His Excellency Governor Grey has manifested a very lively interest in the Society's Operations, having visited many of the Missionaries at their Stations, and encouraged them by his counsel and pecuniary assistance. He has frankly communicated to the Society his views of what seemed to him to have been objectionable in the conduct of some of the Missionaries with reference to land purchases; but at the same time bears honourable testimony to the labours of the Society, and to the great results which, under God, have been accomplished through its instrumentality.
WESLEYAN MISSIONARY SOCIETY.
STATIONS AND LABOURERS -- Auckland: Walter Lawry, General Superintendant of the Society's Missions in New Zealand, and Visitor of those in the Friendly Islands and Feejee, Thomas Buddle: George Stannard, As. -- Pehiakura: Henry H. Lawry--Mangungu and Wangaroa: John Hobbs -- Waima and Newark: John Warren, William Kirk -- Wairoa and Kaipara: James Buller -- Waingaroa and Waipa: James Wallis, George Buttle--Aotea (Beechamdale), Kawia, and Mokau: John Whiteley, Gideon Smales-- Taranaki, North (New Plymouth): Henry H. Turton --Taranaki, South (Waimate): William Woon --Port Nicholson, Kapiti, and Cloudy Bay: Samuel Ironsides, James Watkin --Middle Island: Nelson: John Aldred -- Waikowaiti, near Otago: Charles Creed -- Gratuitous Sunday-School Teachers, 395 -- Local Preachers, 289 -- Members, 3778 -- Scholars: Male, 3578; Female, 3085 -- Mr. and Mrs. Fletcher, and Mr. and Mrs. Reid embarked for New Zealand on the 22d of December --Pp. 218, 219; and p. 160 of our present Volume.
The Local Reports recently received from the Society's Missionaries in New Zealand are calculated in their general complexion to stimulate to greater endeavours in the arduous work of elevating a barbarous aboriginal people to the privileges and enjoyments of Christian and civilized life, and of preparing them to unite with their White Neighbours-- the British Colonists--in one peaceful and well-ordered community. Many and formidable have been the obstacles which the Missionaries have had to encounter; but through the furthering blessing of Almighty God their work of Christian Philanthropy continues to prosper. The Gospel wins its way among the Native Inhabitants of the land; and its effects are seen in the beneficial change of character which results. If some of the Native Converts, yielding to the evil influences to which they were exposed, have swerved from their stedfastness, the Missionaries have cause to rejoice in the good conduct of their people generally, and in the addition of new Converts from the ranks of heathenism. Nor do the Committee appeal exclusively to the statements of the Missionaries themselves, in support of this favourable view of the present state and prospects of the Society's Mission in New Zealand. It is confirmed by independent testimony given upon the spot.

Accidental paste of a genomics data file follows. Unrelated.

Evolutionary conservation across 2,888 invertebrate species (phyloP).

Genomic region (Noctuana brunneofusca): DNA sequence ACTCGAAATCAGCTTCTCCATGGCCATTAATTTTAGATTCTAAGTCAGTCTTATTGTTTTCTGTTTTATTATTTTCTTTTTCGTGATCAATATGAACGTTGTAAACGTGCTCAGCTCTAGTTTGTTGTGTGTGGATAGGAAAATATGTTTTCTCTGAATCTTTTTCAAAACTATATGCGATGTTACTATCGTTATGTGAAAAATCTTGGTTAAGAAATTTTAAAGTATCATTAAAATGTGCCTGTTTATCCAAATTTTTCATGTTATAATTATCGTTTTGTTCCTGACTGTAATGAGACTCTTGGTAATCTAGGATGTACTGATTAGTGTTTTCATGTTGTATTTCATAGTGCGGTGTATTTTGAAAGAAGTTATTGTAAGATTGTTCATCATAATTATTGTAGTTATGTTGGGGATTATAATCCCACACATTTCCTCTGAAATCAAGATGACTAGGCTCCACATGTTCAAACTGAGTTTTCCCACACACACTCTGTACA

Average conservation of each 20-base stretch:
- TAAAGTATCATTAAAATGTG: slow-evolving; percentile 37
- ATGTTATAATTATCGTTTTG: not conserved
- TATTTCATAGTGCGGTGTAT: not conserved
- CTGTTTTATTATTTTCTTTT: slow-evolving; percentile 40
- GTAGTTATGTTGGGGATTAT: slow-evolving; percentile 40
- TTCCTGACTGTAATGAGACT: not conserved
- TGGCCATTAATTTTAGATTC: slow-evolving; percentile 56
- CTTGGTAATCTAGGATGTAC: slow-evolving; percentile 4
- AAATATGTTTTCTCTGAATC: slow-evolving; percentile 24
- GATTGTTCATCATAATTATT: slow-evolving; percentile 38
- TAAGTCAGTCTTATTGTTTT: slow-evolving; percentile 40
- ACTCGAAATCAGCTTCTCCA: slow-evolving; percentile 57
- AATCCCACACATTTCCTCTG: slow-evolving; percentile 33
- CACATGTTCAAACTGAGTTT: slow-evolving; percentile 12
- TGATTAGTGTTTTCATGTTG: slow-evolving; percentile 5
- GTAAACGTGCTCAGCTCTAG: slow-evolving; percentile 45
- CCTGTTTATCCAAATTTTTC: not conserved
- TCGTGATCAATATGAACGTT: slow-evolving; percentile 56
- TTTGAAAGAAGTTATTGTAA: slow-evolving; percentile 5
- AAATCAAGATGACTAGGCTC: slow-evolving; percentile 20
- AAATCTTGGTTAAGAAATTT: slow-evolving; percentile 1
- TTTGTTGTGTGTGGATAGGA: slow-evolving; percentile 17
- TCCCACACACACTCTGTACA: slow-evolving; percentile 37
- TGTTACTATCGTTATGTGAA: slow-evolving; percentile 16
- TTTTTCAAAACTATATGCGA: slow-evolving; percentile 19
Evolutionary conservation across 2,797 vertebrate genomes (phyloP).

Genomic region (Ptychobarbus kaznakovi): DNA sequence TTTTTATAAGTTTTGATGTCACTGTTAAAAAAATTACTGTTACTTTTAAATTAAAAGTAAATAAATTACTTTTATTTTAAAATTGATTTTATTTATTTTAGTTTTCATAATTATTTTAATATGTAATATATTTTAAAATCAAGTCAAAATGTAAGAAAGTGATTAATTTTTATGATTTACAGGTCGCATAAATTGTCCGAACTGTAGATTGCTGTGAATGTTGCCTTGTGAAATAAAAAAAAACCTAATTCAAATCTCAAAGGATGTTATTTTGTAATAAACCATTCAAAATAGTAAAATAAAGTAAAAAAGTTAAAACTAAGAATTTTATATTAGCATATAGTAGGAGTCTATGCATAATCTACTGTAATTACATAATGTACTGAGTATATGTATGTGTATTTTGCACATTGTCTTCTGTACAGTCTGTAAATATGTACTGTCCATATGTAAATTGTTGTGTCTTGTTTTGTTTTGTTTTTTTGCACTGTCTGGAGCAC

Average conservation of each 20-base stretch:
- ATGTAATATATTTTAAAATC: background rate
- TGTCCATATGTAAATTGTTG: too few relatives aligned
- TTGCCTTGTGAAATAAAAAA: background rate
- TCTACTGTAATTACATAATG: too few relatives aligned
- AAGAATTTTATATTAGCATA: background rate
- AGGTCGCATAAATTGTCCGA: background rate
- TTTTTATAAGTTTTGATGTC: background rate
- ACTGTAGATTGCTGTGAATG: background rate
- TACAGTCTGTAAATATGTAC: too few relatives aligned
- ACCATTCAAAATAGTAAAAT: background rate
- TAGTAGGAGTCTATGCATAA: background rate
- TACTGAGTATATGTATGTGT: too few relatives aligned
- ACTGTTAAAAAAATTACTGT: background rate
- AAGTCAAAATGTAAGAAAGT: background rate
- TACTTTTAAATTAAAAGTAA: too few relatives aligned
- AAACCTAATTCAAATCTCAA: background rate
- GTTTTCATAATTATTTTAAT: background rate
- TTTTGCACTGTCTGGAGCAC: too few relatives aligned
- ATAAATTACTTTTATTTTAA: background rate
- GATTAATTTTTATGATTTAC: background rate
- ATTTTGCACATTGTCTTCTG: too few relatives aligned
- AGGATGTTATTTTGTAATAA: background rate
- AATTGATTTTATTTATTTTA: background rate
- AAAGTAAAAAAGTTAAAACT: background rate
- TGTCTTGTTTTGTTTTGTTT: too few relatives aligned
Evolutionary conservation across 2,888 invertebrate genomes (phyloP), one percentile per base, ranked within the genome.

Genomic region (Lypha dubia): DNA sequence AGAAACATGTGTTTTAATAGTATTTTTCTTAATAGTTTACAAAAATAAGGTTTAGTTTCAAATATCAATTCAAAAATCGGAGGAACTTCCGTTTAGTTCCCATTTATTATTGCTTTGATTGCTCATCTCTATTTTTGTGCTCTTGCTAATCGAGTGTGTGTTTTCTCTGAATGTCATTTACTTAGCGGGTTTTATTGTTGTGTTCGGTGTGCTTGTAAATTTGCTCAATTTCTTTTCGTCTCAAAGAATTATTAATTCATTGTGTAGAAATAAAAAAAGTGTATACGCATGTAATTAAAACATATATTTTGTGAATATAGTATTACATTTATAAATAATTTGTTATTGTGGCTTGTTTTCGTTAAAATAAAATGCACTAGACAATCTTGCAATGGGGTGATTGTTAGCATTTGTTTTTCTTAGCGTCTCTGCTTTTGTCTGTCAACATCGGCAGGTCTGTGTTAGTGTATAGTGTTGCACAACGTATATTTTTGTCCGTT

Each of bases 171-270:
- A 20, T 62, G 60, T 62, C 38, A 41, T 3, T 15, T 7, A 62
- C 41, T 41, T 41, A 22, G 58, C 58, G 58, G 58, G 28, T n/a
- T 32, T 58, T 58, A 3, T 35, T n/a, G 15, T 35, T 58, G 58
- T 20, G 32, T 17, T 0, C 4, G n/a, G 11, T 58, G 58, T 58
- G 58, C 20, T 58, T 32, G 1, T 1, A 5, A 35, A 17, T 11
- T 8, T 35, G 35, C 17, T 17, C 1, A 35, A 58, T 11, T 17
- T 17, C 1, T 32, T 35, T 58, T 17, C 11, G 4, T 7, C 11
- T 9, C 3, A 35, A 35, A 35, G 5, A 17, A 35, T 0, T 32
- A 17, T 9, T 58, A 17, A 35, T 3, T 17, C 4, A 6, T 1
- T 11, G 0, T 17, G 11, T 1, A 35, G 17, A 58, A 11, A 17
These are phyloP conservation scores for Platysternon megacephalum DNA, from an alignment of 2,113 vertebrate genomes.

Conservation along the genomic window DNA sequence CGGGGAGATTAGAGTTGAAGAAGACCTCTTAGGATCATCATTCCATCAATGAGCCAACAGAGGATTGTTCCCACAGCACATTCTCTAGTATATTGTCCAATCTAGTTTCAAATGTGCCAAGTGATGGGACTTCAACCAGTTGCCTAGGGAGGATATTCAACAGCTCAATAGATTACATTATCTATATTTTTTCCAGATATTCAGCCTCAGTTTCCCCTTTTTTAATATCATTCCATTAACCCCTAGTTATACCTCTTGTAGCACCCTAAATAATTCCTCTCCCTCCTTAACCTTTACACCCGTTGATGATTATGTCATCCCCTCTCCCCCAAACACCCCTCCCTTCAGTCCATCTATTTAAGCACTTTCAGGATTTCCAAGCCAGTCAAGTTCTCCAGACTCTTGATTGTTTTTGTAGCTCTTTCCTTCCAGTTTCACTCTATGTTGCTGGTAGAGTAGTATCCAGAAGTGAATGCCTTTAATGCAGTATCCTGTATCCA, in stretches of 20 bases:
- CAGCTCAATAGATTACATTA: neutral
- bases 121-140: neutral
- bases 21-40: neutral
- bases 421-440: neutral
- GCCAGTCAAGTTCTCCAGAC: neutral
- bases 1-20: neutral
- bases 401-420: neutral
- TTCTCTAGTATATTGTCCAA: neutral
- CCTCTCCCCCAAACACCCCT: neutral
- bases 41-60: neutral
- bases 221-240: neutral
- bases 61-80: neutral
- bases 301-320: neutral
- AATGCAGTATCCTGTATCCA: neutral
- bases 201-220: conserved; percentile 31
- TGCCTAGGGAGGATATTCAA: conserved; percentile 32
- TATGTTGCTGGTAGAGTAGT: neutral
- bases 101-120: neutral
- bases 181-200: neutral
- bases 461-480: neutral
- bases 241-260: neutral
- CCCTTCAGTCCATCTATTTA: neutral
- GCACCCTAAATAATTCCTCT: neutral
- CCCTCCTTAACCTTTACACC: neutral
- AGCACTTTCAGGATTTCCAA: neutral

The Committee has voted 36 reams of paper and 10l. to the Rev. R. Maunsell for the publication of Tracts containing a History of the Events in the Old Testament; to the Rev. J. Matthews 20,000 copies of a Tract entitled "Scripture Ejaculations;" to the Rev. Thomas Buddle, of Auckland, who has remitted 22l. 10s. 4d. for Books sold, Books on sale value 50l, and 7150 Tracts; and supplies to a Scotch Colony.
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GOSNERS MISSIONARY SOCIETY.
NEW ZEALAND--Chatham Island: Schirmeister, Muller, Beyer, Bankes, Engst--P. 219.
NORTH GERMAN MISSIONARY SOCIETY IN HAMBURGH.
Ruapuki: J. F. H. Wohlers-- Nelson: J. W. Ch. Heine, Lay As. --Tarakihi--1846: J. F. Riemenschneider: T. H. Trost, As. --P. 219.